When I found this great quote from G.K. Chesterton I decided to see if he was onto something. “Poets have been mysteriously silent on the subject of cheese.”
While there have been quite a few recent works about cheese, mostly for fun, there was a poet named James McIntyre who was crowned the “Chaucer of Cheese,” but he is more famous for his poor verse than anything else. McIntyre’s work included such classics as “Ode on the Mammoth Cheese: Weight over Seven Thousand Pounds,” “Fertile Lands and Mammoth Cheese,” “Hints to Cheesemakers,” and the under-appreciated “Lines Read at the Dairymaid’s Social, 1887. ” In fact, the town of Ingersoll, Ontario, holds an annual poetry contest in his honor. Contact the Ingersoll Public Library for more information including how to enter this years contest or the sister competition “Dairy Ode.”
I decided that his poem lauding the “Cheddarnaut” would be the tastiest morsel for E-Verse. What is the “Cheddarnaut,” you might ask? This was a colossal wheel of cheddar cheese tethered to a weather balloon and released into the atmosphere by the West Country Farmhouse Cheesemakers of England in 2009 to commemorate the 40th anniversary of Neil Armstrong’s walk on the moon. Things went well at first until the attached GPS stopped working and the cheese was “lost in space.” Read more.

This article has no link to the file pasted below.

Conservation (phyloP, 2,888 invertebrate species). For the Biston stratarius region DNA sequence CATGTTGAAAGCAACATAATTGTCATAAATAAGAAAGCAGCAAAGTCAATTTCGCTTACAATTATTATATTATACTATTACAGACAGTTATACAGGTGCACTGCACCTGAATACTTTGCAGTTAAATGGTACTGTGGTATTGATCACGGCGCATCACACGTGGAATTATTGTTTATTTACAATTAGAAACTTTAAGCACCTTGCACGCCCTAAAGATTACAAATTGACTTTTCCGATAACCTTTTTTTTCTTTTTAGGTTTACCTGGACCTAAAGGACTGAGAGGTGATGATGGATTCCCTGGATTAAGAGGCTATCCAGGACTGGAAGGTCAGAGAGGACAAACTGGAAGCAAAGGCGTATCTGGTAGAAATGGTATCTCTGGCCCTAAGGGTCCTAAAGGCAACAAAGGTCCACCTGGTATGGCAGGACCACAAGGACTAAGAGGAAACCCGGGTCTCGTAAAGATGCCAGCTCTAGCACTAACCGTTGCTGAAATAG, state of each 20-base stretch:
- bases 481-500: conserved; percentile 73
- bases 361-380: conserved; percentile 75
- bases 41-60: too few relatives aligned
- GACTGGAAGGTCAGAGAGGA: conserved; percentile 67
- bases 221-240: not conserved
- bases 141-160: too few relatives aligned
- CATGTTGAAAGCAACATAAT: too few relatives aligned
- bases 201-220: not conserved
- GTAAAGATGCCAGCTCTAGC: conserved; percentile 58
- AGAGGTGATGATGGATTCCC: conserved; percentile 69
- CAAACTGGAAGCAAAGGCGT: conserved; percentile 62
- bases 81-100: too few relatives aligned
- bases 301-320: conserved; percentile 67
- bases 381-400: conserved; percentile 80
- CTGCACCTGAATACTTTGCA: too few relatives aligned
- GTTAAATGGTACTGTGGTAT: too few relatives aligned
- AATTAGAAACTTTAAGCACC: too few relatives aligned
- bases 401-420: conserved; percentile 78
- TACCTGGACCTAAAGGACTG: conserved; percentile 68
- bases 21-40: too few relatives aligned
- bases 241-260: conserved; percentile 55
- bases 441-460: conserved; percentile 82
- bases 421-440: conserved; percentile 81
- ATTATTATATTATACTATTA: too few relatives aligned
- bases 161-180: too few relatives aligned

Happily the cheese did return to earth much to the surprise of an unsuspecting couple in Wycombe, England.
“Ode to the Cheddarnaut” by Paul Marlowe
Oh! I have slipped the surly bonds of wax
And bobbled up on cheddar-scented wing;
Spaceward I’ve climbed, avoiding crow attacks,
And did great deeds undreamt by Mr Bing.
High in cerulean heavens I’ve hung;
Parlous high, borne up by my great balloon;
I’ve looped the loop and zoomed yet up, and swung
My crazy craft towards the distant moon.
Higher I grew, in skies of Stilton blue—
Empty whey above, clouds of cream below—
Where never quark, nor even Cheshire flew—
And dared the elements to do their worst,
A worst that I was very soon to know
When at the brink of space my vessel burst.
Oddly enough, a block of cheese was just recently actually shipped via rocket into space as a care package for the Dutch astronaut, Andre Juipers. In December 2011, five kilos of Old Amsterdam arrived at the International Space Station to give him a little taste of home during his six month stint. I guess he’s just about out by now . . .
Finally, no article about cheese would be complete without Monty Python’s famous Cheese Shop Sketch. Now go cut yourself a healthy chunk of cheese and enjoy.